'Tea party' movement faces challenge of having no single leader, goal

Christine O'Donnell, a "tea party"-backed insurgent candidate, stunned the GOP establishment by beating nine-term Rep. Mike Castle for the Delaware Senate nomination.
By Amy Gardner
Washington Post Staff Writer
Tuesday, September 21, 2010; 8:01 PM

Even as it gains momentum and attracts substantial donations following a string of primary-election wins, the "tea party" movement is facing the challenges of a grass-roots organization that has no central leadership or single goal.

On Tuesday, word spread that Tea Party Nation had canceled for lack of interest the convention it planned to hold in Las Vegas next month. Some tea party activists have frowned upon the Tennessee-based group, which was accused of profiteering when it charged $500 for admission to its first convention, in Nashville, in the spring.

And Tea Party Patriots, a national group based in Atlanta, announced that it would distribute a $1 million donation to local groups to encourage conservatives to vote in November's midterm elections. But group leaders wouldn't say where the money came from, fueling the perception that the movement relies on monied business and political interests that aren't as ideologically pure as its grass-roots supporters.

The tea party movement, a loose confederation of conservative activists who began organizing shortly after President Obama took office, is best known for its protests in Washington and elsewhere against what its members view as out-of-control spending. But the organization also includes national groups that have staged some of the demonstrations, donated money to political campaigns and organized other events.

Judson Phillips, the founder of Tea Party Nation, did not return e-mail and phone requests for an interview.

Several tea party organizers in Nevada said they did not encourage activists to attend the convention because of a view that Tea Party Nation is more profiteer than genuine grass-roots organizer. Critics assailed the group in the spring not only for the cost of admission to its first convention but also for paying its keynote speaker, Sarah Palin, a $100,000 fee.

"I think they were being a little bit opportunistic because the spotlight is here in Nevada with the Senate race," said Frank Ricotta, a founder of the Nevada Patriots in Las Vegas. "They were trying to come in not so much to gather with the local people but to really just put on an event that maybe didn't have a good intention to begin with. It looked like a commercial event, and it just never really gained traction because the local tea party leaders here didn't get behind it."

Tea Party Nation originally scheduled its second convention for July, but Phillips canceled that event, saying that Las Vegas would be too hot and that activists would rather convene in the fall. But this time around, some activists in Nevada said they were unaware of the convention, leaving open questions about the breadth of Tea Party Nation's organization and reach.

"I didn't even know that was going on," said Lee Kennedy, 46, a casino executive in Carson City who recently founded a group called Faith, Family and Freedom. "Whoever was putting that together obviously didn't get the word out, because I didn't know about it."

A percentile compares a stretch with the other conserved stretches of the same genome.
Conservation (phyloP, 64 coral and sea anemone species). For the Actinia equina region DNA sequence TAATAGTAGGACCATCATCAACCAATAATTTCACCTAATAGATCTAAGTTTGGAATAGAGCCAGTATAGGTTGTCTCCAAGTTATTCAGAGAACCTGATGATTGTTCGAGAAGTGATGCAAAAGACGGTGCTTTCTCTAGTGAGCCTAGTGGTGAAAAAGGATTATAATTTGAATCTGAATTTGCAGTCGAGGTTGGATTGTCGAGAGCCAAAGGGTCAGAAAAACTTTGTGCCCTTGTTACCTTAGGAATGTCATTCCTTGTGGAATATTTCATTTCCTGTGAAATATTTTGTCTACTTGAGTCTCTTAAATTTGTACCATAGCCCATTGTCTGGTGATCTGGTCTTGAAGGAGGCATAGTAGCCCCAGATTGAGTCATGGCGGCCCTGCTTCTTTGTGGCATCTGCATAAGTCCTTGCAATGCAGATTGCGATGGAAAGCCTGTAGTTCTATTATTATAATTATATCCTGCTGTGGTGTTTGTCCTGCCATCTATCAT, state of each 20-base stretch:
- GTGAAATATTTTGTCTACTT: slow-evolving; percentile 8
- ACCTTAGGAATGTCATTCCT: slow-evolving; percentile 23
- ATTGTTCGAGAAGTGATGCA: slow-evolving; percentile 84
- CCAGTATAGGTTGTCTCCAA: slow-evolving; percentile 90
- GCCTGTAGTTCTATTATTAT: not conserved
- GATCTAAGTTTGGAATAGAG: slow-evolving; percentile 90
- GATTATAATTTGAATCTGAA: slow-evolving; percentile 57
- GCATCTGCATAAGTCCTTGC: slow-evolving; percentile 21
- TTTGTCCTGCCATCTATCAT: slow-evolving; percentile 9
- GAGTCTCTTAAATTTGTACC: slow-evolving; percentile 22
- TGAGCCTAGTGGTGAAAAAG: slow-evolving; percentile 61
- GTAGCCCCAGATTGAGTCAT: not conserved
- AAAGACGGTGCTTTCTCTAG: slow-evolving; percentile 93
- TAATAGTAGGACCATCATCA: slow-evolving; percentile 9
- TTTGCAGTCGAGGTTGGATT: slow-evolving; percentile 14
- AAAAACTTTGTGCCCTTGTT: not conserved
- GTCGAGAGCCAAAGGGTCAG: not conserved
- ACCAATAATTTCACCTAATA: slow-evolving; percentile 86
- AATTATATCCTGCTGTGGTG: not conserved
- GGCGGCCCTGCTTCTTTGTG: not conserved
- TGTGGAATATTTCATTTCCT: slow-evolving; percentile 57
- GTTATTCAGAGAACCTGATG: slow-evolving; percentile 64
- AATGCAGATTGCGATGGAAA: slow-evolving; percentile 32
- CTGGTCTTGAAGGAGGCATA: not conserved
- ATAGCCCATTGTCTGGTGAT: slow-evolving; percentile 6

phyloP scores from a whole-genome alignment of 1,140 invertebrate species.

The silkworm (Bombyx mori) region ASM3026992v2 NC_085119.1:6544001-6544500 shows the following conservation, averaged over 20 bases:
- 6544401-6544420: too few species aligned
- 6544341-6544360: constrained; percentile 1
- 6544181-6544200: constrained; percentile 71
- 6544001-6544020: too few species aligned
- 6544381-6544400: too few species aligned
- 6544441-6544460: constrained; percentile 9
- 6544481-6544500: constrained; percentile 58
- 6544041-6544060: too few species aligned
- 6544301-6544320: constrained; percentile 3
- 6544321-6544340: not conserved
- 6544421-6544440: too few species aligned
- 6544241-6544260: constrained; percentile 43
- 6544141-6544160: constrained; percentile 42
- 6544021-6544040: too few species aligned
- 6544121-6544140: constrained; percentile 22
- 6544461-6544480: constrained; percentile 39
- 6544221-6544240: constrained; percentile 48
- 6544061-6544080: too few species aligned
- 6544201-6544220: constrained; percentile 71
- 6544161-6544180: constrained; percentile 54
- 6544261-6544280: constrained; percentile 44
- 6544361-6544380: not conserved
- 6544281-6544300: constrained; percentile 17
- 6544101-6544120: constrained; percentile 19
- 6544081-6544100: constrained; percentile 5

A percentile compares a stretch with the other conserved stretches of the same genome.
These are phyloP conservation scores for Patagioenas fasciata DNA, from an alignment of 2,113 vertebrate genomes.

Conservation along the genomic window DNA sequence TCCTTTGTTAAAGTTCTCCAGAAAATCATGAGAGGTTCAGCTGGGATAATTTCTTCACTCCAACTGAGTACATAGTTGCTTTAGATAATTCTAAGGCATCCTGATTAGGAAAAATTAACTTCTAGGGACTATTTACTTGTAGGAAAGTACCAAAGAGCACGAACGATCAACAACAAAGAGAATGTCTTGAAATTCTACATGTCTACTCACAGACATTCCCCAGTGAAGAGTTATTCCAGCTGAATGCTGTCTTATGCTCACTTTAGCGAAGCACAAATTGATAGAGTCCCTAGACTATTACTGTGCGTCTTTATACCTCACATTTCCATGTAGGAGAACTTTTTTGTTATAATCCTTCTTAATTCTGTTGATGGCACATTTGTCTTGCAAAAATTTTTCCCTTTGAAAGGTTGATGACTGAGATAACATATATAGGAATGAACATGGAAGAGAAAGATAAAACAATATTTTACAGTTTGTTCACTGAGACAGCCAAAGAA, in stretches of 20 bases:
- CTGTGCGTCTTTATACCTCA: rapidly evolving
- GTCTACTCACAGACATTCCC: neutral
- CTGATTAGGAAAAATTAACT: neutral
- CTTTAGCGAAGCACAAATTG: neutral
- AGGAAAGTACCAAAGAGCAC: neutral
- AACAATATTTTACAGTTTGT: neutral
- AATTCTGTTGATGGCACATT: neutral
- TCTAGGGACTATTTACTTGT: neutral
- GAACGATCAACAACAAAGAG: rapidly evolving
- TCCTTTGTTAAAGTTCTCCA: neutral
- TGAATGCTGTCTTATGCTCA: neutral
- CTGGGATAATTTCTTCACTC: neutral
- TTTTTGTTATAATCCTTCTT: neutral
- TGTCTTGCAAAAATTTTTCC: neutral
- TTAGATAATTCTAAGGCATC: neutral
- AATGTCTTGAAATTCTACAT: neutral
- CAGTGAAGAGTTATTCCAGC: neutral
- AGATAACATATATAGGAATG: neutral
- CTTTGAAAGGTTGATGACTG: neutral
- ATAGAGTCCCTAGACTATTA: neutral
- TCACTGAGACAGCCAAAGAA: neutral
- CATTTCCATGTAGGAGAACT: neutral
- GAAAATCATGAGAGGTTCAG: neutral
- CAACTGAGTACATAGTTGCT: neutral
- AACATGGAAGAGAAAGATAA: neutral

National coordinators for Tea Party Patriots, meanwhile, announced at a news conference in Washington on Tuesday that an entrepreneur who wished to remain anonymous had donated $1 million to the organization. The money will be distributed within the next two weeks on a competitive basis to local groups that apply.

Of the major national tea party groups, Tea Party Patriots most closely resembles a grass-roots organization. The nonprofit group does not run a political action committee and does not endorse candidates. At least 2,800 local groups are affiliated with it, but Tea Party Patriots does not tell them what to do or whom to vote for.

The $1 million, organizers said Tuesday, will be spent on promoting the group's three "core principles": fiscal responsibility, limited government and free market enterprise. The money will be used to motivate like-minded voters to go to the polls on Nov. 2, but it will not be used to advocate for particular candidates.

The money also will be put toward longer-term organization-building efforts to keep the movement alive as the 2012 presidential election approaches, organizers said.

"The goal of this donation is to do what we've always done as tea party patriots - to help groups on the ground be more effective at what they're already doing," said Mark Meckler, national co-founder and coordinator of Tea Party Patriots. "Not to tell them what to do, not to tell them how to spend the money. . . . Their job is to take these funds and leverage what they're already doing on the ground."

Meckler fielded tough questions from reporters Tuesday for agreeing to accept the $1 million anonymously, but he responded that the anonymity didn't change the goal of building a real grass-roots movement.

"He was interested in seeing this money go to tea party organizations on the ground," Meckler said of the donor. "He didn't want to see it go to an organizational bureaucracy. He didn't want to see it go toward office space for Tea Party Patriots. . . . What he was looking to do was perfectly in line with our philosophy: making sure the resources get in the hands of people on the ground that deserve it and that are looking to make the changes the country is looking for."

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